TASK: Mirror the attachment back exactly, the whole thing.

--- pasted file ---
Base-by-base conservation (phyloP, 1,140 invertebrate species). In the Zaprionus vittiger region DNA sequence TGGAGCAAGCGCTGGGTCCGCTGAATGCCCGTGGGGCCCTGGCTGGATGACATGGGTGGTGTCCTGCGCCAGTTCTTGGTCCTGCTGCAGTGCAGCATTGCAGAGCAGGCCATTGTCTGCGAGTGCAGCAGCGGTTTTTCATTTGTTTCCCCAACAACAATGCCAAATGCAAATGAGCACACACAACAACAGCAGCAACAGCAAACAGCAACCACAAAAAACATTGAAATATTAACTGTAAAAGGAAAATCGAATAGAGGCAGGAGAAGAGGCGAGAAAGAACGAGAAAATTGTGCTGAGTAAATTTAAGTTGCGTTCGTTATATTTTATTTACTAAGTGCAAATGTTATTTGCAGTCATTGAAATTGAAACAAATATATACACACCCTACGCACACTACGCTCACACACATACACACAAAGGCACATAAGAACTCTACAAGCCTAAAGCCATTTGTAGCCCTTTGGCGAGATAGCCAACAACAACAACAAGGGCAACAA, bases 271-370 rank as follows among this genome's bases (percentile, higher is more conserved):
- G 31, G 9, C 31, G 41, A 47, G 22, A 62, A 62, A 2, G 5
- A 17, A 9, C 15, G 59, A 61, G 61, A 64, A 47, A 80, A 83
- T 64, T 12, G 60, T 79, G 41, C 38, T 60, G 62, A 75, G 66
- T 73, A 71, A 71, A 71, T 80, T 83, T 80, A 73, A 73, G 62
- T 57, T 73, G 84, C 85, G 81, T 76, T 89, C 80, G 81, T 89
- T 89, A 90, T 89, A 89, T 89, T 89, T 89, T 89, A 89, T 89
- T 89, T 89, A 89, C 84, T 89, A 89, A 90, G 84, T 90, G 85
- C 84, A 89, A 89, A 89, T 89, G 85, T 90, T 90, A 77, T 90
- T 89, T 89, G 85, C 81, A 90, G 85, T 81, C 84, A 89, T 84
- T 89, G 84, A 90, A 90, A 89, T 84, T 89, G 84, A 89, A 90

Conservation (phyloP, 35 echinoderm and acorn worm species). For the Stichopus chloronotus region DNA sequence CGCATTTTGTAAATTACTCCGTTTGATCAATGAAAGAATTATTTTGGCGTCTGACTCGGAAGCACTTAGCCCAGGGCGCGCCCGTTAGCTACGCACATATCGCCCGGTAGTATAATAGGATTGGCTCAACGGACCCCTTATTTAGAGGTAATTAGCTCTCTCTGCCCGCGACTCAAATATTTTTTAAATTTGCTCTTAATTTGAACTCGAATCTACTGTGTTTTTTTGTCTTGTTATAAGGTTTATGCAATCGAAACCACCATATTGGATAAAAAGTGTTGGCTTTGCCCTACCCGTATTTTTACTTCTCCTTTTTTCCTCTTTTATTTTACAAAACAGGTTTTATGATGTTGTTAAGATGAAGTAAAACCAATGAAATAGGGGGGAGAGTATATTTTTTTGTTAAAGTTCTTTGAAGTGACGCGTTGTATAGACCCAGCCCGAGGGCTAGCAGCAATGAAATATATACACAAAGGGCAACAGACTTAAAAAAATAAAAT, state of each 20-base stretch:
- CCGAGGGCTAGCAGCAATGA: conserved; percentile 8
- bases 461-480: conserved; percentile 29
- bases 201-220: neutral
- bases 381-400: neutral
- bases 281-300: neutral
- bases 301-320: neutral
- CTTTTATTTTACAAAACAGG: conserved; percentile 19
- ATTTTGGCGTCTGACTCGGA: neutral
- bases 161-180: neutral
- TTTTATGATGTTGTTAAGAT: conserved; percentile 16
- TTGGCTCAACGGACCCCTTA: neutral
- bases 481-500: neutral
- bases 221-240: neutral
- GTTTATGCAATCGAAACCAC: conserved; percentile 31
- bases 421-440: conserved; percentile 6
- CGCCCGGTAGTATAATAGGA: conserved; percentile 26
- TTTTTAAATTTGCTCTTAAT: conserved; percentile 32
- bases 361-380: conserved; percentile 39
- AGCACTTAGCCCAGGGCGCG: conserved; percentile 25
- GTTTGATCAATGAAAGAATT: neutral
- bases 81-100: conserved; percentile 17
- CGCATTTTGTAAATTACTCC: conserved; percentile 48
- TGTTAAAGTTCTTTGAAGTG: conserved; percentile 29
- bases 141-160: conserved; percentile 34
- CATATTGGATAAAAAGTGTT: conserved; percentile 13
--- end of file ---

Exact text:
Base-by-base conservation (phyloP, 1,140 invertebrate species). In the Zaprionus vittiger region DNA sequence TGGAGCAAGCGCTGGGTCCGCTGAATGCCCGTGGGGCCCTGGCTGGATGACATGGGTGGTGTCCTGCGCCAGTTCTTGGTCCTGCTGCAGTGCAGCATTGCAGAGCAGGCCATTGTCTGCGAGTGCAGCAGCGGTTTTTCATTTGTTTCCCCAACAACAATGCCAAATGCAAATGAGCACACACAACAACAGCAGCAACAGCAAACAGCAACCACAAAAAACATTGAAATATTAACTGTAAAAGGAAAATCGAATAGAGGCAGGAGAAGAGGCGAGAAAGAACGAGAAAATTGTGCTGAGTAAATTTAAGTTGCGTTCGTTATATTTTATTTACTAAGTGCAAATGTTATTTGCAGTCATTGAAATTGAAACAAATATATACACACCCTACGCACACTACGCTCACACACATACACACAAAGGCACATAAGAACTCTACAAGCCTAAAGCCATTTGTAGCCCTTTGGCGAGATAGCCAACAACAACAACAAGGGCAACAA, bases 271-370 rank as follows among this genome's bases (percentile, higher is more conserved):
- G 31, G 9, C 31, G 41, A 47, G 22, A 62, A 62, A 2, G 5
- A 17, A 9, C 15, G 59, A 61, G 61, A 64, A 47, A 80, A 83
- T 64, T 12, G 60, T 79, G 41, C 38, T 60, G 62, A 75, G 66
- T 73, A 71, A 71, A 71, T 80, T 83, T 80, A 73, A 73, G 62
- T 57, T 73, G 84, C 85, G 81, T 76, T 89, C 80, G 81, T 89
- T 89, A 90, T 89, A 89, T 89, T 89, T 89, T 89, A 89, T 89
- T 89, T 89, A 89, C 84, T 89, A 89, A 90, G 84, T 90, G 85
- C 84, A 89, A 89, A 89, T 89, G 85, T 90, T 90, A 77, T 90
- T 89, T 89, G 85, C 81, A 90, G 85, T 81, C 84, A 89, T 84
- T 89, G 84, A 90, A 90, A 89, T 84, T 89, G 84, A 89, A 90

Conservation (phyloP, 35 echinoderm and acorn worm species). For the Stichopus chloronotus region DNA sequence CGCATTTTGTAAATTACTCCGTTTGATCAATGAAAGAATTATTTTGGCGTCTGACTCGGAAGCACTTAGCCCAGGGCGCGCCCGTTAGCTACGCACATATCGCCCGGTAGTATAATAGGATTGGCTCAACGGACCCCTTATTTAGAGGTAATTAGCTCTCTCTGCCCGCGACTCAAATATTTTTTAAATTTGCTCTTAATTTGAACTCGAATCTACTGTGTTTTTTTGTCTTGTTATAAGGTTTATGCAATCGAAACCACCATATTGGATAAAAAGTGTTGGCTTTGCCCTACCCGTATTTTTACTTCTCCTTTTTTCCTCTTTTATTTTACAAAACAGGTTTTATGATGTTGTTAAGATGAAGTAAAACCAATGAAATAGGGGGGAGAGTATATTTTTTTGTTAAAGTTCTTTGAAGTGACGCGTTGTATAGACCCAGCCCGAGGGCTAGCAGCAATGAAATATATACACAAAGGGCAACAGACTTAAAAAAATAAAAT, state of each 20-base stretch:
- CCGAGGGCTAGCAGCAATGA: conserved; percentile 8
- bases 461-480: conserved; percentile 29
- bases 201-220: neutral
- bases 381-400: neutral
- bases 281-300: neutral
- bases 301-320: neutral
- CTTTTATTTTACAAAACAGG: conserved; percentile 19
- ATTTTGGCGTCTGACTCGGA: neutral
- bases 161-180: neutral
- TTTTATGATGTTGTTAAGAT: conserved; percentile 16
- TTGGCTCAACGGACCCCTTA: neutral
- bases 481-500: neutral
- bases 221-240: neutral
- GTTTATGCAATCGAAACCAC: conserved; percentile 31
- bases 421-440: conserved; percentile 6
- CGCCCGGTAGTATAATAGGA: conserved; percentile 26
- TTTTTAAATTTGCTCTTAAT: conserved; percentile 32
- bases 361-380: conserved; percentile 39
- AGCACTTAGCCCAGGGCGCG: conserved; percentile 25
- GTTTGATCAATGAAAGAATT: neutral
- bases 81-100: conserved; percentile 17
- CGCATTTTGTAAATTACTCC: conserved; percentile 48
- TGTTAAAGTTCTTTGAAGTG: conserved; percentile 29
- bases 141-160: conserved; percentile 34
- CATATTGGATAAAAAGTGTT: conserved; percentile 13